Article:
(2007-02-19) In defense of the rabbit

In a world where putting up a brave fight is the most honorable defense, the rabbit is often seen as a coward as it runs from any danger. But people seem to miss the important skill here: detection. Running away does nothing if you're already caught. The rabbit is already almost out of sight when you see it, since it sees you first! Now, I'm not much of a biologist, so let's take this discussion into the realm of IT Security.

Let's see now, what weapons or let's call them "controls" do we have at our disposal? We can detect, deter, prevent/mitigate and off course we must recover from whatever happens. Still I believe the "detect" part is the hardest and most underestimated part of it all. I you cannot detect, nothing else matters. The most hardened safe can only buy you time. If you don't know they're trying to break into it, it doesn't matter at all. How do you guarantee detection then? Well call me a defeatist, but I don't think you can. You can do much to detect intrusion, but in my opinion, it's the hardest part of security. Most of the time they have not "almost succeeded" in breaking down your firewalls. Most of the time, they're not even trying, but you have to tirelessly watch of for attacks every single moment. It doesn't matter that all you see on the firewall log is simple "door rattling" attacks. The next thing that hits you might get through. Paranoid yet? Good! Let's move on.

As soon as they've managed to get into your system, the really skilled crackers will try to conceal themselves. The rebirth of the root kit lends them a powerful tool that helps them to remain unseen. A really simple explanation of a root kit is "camouflage" for your intrusion tools. Just tell the root kit what files and processes that it should conceal, and all normal tools will fail to report that it to you. A particularly bad thing is this "Blue Pill" kind of root kit that still has to leave the prototype state last time I checked. It (ab)uses the new virtualization functions on AMD's and Intel's newest CPUs. The jury is still out on how effective and "undetectable" those root kits are, but let's at least agree on the fact that the makes it very hard to detect malware. So detection is even more crucial, since you might not see what happens after you've been infected.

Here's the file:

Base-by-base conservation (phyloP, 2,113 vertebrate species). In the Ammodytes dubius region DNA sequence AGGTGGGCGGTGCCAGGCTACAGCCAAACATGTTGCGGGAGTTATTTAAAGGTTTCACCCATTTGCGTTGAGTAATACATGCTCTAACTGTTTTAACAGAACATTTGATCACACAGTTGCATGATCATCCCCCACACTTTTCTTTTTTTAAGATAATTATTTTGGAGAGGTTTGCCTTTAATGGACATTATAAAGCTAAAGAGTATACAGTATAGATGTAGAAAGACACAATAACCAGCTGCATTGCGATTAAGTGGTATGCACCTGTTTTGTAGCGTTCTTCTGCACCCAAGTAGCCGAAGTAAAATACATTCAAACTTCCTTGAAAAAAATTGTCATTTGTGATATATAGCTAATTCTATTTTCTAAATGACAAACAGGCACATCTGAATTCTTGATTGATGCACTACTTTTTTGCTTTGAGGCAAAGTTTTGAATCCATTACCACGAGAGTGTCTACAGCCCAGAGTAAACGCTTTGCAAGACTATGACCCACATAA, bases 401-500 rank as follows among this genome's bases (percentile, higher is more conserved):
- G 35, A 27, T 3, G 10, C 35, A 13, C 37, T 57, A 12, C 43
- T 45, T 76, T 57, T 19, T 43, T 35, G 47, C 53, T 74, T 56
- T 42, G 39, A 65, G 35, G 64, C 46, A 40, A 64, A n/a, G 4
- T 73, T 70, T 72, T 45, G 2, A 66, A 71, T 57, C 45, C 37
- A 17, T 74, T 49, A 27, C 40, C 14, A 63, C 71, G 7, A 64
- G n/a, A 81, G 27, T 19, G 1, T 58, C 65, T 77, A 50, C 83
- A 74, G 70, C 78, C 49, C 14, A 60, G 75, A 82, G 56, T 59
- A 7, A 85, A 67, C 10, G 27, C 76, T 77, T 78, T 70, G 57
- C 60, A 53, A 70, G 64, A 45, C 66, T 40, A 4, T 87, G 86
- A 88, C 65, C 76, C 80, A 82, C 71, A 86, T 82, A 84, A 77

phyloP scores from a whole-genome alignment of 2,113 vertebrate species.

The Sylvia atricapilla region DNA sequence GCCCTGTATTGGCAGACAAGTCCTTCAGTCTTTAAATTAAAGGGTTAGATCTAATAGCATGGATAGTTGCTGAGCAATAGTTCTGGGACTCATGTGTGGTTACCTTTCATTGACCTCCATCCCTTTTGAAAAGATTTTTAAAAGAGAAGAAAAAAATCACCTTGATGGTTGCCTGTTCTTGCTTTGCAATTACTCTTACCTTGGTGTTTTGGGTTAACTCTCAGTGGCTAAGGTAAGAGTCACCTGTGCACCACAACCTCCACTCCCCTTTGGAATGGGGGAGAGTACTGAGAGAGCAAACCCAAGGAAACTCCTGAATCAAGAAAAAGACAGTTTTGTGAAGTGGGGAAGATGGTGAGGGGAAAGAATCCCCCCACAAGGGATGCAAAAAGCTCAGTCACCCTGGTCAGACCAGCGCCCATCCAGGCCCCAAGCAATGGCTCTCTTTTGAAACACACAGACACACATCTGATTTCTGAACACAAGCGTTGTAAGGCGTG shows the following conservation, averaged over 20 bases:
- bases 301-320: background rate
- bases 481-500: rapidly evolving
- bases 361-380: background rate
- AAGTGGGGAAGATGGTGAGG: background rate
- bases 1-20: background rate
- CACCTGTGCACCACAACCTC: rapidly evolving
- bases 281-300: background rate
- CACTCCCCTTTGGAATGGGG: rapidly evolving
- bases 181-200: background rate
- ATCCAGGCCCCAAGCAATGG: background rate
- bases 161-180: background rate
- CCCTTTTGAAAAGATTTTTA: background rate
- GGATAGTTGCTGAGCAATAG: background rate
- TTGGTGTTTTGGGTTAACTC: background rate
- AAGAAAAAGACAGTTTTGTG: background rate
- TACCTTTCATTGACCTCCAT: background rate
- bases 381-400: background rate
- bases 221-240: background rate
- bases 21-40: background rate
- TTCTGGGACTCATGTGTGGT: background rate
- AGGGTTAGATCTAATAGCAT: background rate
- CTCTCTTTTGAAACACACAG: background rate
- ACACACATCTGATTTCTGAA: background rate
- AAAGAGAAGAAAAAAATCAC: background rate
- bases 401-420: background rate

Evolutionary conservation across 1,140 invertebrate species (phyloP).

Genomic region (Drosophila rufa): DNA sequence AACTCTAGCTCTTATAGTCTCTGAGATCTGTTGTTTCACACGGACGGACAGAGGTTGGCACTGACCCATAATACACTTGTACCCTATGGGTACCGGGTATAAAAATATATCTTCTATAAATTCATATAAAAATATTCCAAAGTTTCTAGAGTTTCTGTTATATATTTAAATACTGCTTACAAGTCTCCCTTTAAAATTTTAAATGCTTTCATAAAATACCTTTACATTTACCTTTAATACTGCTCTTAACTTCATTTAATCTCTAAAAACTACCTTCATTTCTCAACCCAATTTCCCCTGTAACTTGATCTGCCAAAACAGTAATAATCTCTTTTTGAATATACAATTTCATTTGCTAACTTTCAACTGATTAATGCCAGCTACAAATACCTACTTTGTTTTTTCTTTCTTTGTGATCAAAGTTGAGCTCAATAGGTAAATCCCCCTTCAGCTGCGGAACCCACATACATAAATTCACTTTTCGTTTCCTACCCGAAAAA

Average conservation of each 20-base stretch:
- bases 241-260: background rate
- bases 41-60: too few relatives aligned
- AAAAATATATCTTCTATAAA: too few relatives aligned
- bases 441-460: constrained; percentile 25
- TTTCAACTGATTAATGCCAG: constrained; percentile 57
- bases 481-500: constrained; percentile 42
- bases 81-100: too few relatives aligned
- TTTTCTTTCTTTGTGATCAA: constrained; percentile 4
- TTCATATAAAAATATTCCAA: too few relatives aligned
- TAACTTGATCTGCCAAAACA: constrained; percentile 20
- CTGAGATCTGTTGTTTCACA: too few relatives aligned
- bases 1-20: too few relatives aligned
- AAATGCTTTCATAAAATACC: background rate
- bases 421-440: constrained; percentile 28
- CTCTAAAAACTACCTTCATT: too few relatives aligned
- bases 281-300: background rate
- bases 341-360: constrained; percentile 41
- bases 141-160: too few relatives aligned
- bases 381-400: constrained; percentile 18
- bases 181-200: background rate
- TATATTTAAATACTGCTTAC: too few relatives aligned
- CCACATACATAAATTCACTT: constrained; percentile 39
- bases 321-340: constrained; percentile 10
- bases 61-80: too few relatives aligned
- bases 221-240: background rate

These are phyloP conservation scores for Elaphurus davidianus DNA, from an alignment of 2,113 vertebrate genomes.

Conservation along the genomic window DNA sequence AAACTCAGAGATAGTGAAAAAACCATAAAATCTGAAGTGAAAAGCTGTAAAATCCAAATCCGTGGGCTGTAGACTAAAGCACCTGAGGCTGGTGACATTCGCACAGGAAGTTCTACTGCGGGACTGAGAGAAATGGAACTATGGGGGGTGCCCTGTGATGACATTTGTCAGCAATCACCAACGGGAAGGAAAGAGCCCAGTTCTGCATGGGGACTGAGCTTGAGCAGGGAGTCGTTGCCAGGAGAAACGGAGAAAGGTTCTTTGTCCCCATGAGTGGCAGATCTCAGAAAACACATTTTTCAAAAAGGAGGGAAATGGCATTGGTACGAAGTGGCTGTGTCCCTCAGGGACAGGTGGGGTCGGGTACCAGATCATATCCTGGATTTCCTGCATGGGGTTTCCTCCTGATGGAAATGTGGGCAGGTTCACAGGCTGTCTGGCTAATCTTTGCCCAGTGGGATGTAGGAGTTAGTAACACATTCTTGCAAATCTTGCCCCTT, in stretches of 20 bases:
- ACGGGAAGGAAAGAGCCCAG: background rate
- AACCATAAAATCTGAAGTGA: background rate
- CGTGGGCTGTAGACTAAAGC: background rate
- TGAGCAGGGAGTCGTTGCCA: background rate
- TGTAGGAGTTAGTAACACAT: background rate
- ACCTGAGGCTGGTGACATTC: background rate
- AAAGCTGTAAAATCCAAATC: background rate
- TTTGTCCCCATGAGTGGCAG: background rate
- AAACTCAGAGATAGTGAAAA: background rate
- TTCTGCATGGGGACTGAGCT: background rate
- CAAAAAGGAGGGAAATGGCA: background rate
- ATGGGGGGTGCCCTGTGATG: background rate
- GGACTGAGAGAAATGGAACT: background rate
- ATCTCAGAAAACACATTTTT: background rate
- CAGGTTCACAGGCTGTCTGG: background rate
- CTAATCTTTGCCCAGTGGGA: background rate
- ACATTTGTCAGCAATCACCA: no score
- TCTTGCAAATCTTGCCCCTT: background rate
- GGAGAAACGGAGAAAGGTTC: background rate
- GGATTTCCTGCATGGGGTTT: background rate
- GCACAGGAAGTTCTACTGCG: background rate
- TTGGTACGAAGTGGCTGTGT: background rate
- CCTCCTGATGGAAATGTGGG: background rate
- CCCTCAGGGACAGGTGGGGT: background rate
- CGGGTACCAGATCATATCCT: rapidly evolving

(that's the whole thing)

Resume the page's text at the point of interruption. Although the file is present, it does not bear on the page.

One particularly sad story is about an unnamed company that detected a successful worm attack and reinstalled all their servers using every trick in the book to keep the infection from get a second chance. They forgot about the printers, and sure enough, this particular worm knew how to infect the printers on board software and then attacked the servers again before they could be properly hardened and patched. The whole reinstall have been in vain, as the infection was back before the cleaning was done.

I believe that we have to tackle the problem of detection in a better way. But I sure have no solution to provide. A IDS solution is more likely to give you excessive "false positives" or "false negatives" than only to tell you when you really have a problem. It takes lots of work to calibrate the detection. And a mr Schneier says "Security is a process, not a product". Your security work is NEVER done. There's always another crisis looming somewhere.

In short: I admire the rabbit. Not because it runs away, but rather that it's so good at detecting threats and handle them whether they turn out to be false alarms or real attackers.


Tags: Detection, Bruce Schneier
Posted: 2010-06-17 by Erik Zalitis
Changed: 2010-06-17 by Erik Zalitis

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